Tuesday, June 12, 2012
Country Girl Gets Her Day In The Sun
Church Among The Lupines - Sugar Hill, New Hampshire
June 7, 2012
When planning a tentative itinerary for each of our stops, I work hard to plan a semi-rest day between each difficult day of driving, touring, sightseeing, etc. Thanks to the uncooperative weather pattern which stalled over New England while we were in Meredith, we had to either chose two HARD days in a row, do one of our long sightseeing days in the rain/wind or leave something out. We chose option one which meant two long days in a row, but we promised ourselves we'd be good troopers and just do it. So after our long day in Boston, we were up and out early the next morning for a trip 80 miles NORTH to the White Mountains.
This sure was a different drive than the previous morning's white-knuckle trip into Boston. Heading north on Interstate 93, I doubt we saw 30 other vehicles along the way. Exiting at Franconia Notch, our first stop was at the Visitor Center to pick up a Fields of Lupine festival brochure. Prior to our leaving each summer, I spend a lot of time researching things we want to see and do in each location. A lot of room is left for what we find along the way, but the prior planning (which I really enjoy doing) has sure helped us find many things we might otherwise have missed. Knowing we were following spring through New England, I had researched "flower festivals" discovering this one as well as another Maine Lupine festival we'll be visiting this coming weekend. The Tulip Festival I mentioned while in the Adirondacks is another I found thanks to prior research.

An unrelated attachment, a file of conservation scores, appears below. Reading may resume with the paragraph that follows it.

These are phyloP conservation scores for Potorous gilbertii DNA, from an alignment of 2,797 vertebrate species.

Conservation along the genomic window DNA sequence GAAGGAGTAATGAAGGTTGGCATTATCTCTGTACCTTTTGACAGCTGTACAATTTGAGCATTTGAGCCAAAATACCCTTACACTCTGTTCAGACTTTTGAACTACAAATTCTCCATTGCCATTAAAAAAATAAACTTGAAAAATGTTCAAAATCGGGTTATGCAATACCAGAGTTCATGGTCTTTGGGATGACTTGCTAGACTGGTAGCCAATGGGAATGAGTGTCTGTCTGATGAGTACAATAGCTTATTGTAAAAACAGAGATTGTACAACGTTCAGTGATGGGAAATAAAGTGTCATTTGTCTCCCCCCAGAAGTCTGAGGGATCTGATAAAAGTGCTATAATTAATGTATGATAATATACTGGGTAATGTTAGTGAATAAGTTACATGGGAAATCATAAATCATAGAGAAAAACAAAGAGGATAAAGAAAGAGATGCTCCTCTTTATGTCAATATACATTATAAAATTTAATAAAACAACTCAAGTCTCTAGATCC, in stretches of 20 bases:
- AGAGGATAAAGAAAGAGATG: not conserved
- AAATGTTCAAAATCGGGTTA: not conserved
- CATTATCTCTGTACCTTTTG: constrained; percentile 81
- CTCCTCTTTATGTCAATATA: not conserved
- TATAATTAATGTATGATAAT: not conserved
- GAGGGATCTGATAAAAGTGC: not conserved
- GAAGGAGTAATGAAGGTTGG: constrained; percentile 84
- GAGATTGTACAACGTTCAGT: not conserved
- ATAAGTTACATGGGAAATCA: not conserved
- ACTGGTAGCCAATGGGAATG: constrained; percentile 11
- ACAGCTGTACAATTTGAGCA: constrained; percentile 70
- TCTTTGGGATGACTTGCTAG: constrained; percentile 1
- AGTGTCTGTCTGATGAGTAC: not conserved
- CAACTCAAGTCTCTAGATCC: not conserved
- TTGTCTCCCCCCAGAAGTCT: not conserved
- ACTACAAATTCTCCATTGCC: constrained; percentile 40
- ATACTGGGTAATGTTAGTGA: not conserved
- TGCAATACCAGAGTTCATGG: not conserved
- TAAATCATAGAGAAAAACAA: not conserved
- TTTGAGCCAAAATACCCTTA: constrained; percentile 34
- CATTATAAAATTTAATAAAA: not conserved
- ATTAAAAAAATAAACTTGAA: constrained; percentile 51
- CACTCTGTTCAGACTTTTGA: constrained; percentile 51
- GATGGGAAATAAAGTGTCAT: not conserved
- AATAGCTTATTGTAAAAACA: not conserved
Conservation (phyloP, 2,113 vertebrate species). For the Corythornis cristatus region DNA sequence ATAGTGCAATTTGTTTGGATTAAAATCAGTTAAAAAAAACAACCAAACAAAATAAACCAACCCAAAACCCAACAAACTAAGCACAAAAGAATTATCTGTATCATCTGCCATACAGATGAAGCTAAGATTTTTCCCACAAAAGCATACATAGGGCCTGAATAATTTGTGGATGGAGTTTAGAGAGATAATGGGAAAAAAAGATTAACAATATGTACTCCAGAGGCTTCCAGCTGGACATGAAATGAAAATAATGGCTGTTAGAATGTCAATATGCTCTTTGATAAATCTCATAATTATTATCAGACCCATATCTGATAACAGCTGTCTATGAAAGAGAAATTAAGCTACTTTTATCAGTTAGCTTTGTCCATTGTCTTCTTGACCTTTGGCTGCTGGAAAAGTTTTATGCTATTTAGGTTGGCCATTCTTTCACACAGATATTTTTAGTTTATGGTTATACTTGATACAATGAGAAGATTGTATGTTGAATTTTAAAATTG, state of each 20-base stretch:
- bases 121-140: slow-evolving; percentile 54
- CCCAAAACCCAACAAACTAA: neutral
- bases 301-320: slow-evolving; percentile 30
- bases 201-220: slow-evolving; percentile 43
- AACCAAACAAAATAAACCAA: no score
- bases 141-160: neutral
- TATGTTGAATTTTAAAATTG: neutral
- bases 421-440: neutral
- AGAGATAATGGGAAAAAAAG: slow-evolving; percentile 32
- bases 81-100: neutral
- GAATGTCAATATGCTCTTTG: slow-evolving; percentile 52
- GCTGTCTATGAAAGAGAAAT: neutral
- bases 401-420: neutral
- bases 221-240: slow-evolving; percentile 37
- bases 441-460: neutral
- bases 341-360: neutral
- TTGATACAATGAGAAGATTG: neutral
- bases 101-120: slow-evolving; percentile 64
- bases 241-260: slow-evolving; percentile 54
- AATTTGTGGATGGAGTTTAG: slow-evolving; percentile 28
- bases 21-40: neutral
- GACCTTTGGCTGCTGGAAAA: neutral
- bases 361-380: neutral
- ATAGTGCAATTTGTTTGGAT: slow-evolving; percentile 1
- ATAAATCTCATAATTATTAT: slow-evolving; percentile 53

The Fields of Lupine Festival guide contained a driving tour with several fields of lupines well marked. We finally had a gorgeous New England day and couldn't wait to get started. I can't begin to describe how beautiful these fields of lupine were with the White Mountains in the background nor will pictures even remotely do it justice. But here are just a few of the favorites we took along the way. My guess is that the entire driving tour was no more than a five mile circuit. All of these pictures were taken within that radius. They were EVERYWHERE!!
(Click on any photo to enlarge)
This country girl enjoyed our day in Boston, but this is where she's happiest!
I can't describe the beauty of this field with the red barn and the mountains to our left!
This will probably be our "official" 35th Anniversary picture. What do you think?
We aren't sure who established this path through the largest of the fields we came to, but it wound around and different quotes were placed about every 20 feet or so. Really cool!
It seems Polly's Pancake Parlor is still the place to go if anywhere near Franconia Notch. Believe me, it is out in the middle of nowhere, but its reputation spreads far and wide. We had actually eaten here on our whirlwind trip through New England in 2001 and had only planned to eat here again if the timing was right and we were hungry. It is definitely quaint and the pancakes are good, BUT when you live near the Great Smoky Mountains National Park gateway cities where "the world's best pancakes" are served on every corner, believe me, we aren't easily impressed by places that charge outrageous prices for pancakes. As luck would have it, one of the larger lupine fields was directly across from Polly's and we hadn't yet eaten our picnic lunch. Add in the fact that for some odd reason, there was no waiting and Bill really wanted to eat there, so in we went. Polly's has done a good job of changing with the times and does offer several alternatives for those who prefer something a little different. Bill chose the very traditional breakfast with pancakes. I decided on a waffle made from Polly's "secret recipe" Oatmeal Buttermilk mix. Both of our meals were excellent and we were glad it worked out. There was a bit of nostalgia involved as we reminisced about that trip in 2001. We'd already traveled a lot by then, but still had a lot to learn. Sitting in Polly's was a like a trip back through time. Good memories!!